by: David Ham Updated:
SEATTLE - Anarchists caused tens of thousands of dollars in damage and even triggered a civil emergency last year when they smashed windows during last year's May Day protests.
Niketown was one of the hardest hit businesses, but its employees aren't worried about this year's protests.
"As far as what happened last year and this year, I think things will be just fine," said a manager at the store at Sixth Avenue and Pike Street.
Major retailers in the core, like American Eagle Outfitters, American Apparel and H & M, said they will all be open on May Day and are not taking any extra precautions.
However, the Downtown Seattle Association is gearing up to try and protect businesses.
"We also have some new ability to email people along the route to let them know the march is coming," said Associate President Kate Joncas.
She added, "For us, we have a new database so we can work with the police department on when the march has started."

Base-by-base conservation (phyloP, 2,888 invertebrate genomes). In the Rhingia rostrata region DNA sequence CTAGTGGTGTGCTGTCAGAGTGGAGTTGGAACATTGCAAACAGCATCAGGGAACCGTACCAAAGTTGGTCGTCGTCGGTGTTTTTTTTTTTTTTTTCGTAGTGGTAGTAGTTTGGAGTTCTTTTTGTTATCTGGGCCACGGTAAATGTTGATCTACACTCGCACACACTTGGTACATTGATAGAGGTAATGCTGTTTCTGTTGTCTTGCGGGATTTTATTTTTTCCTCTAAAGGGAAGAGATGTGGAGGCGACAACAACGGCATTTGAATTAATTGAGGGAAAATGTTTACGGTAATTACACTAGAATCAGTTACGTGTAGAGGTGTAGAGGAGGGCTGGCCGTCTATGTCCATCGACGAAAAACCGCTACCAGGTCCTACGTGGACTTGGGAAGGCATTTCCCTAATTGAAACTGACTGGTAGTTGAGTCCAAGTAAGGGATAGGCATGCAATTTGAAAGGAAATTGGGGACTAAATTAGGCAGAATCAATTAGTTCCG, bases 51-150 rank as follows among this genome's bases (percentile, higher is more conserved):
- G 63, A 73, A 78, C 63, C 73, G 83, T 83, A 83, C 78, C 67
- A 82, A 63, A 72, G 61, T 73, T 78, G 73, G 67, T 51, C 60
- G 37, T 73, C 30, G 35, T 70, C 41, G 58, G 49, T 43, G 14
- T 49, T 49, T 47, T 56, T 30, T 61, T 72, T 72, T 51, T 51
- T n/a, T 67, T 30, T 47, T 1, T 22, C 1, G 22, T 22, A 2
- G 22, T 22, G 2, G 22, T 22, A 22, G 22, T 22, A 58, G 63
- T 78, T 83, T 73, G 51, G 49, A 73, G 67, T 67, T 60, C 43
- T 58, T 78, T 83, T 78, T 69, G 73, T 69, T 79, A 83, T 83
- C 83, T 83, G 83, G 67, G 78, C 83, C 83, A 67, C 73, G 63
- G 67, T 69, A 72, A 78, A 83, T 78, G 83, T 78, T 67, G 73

The Puget Sound Anarchists have not released a route, but plan to meet at Pine and Broadway at 6 p.m. on May 1st.
Immigration reform group El Comite Pro Reforma y Justicia Social is planning a peaceful protest that day starting at Judkins Park at 10 a.m. and ending at the Federal Building in downtown at 3 p.m.
Seattle police said it has a May Day plan and said it will share details of it on Monday.
Mayor Mike McGinn's office said the mayor will wait and see if there's a need to put another civil emergency into effect.
"We will make our decisions on May 1 based on the facts of the ground. SPD has a plan and is staffing to that plan, along with communicating (with) the business and larger community in advance of May 1," said spokesperson Aaron Pickus.
Seattle Parks and Recreation said that the Puget Sound Anarchists have not filed for a permit to protest on May Day.
A Parks and Recreation staff member said while there's no deadline to file a permit for May Day, the office will probably cut off applications around mid-day April 30.
If protestors do not have a permit, Seattle police decides if they are allowed to march or not.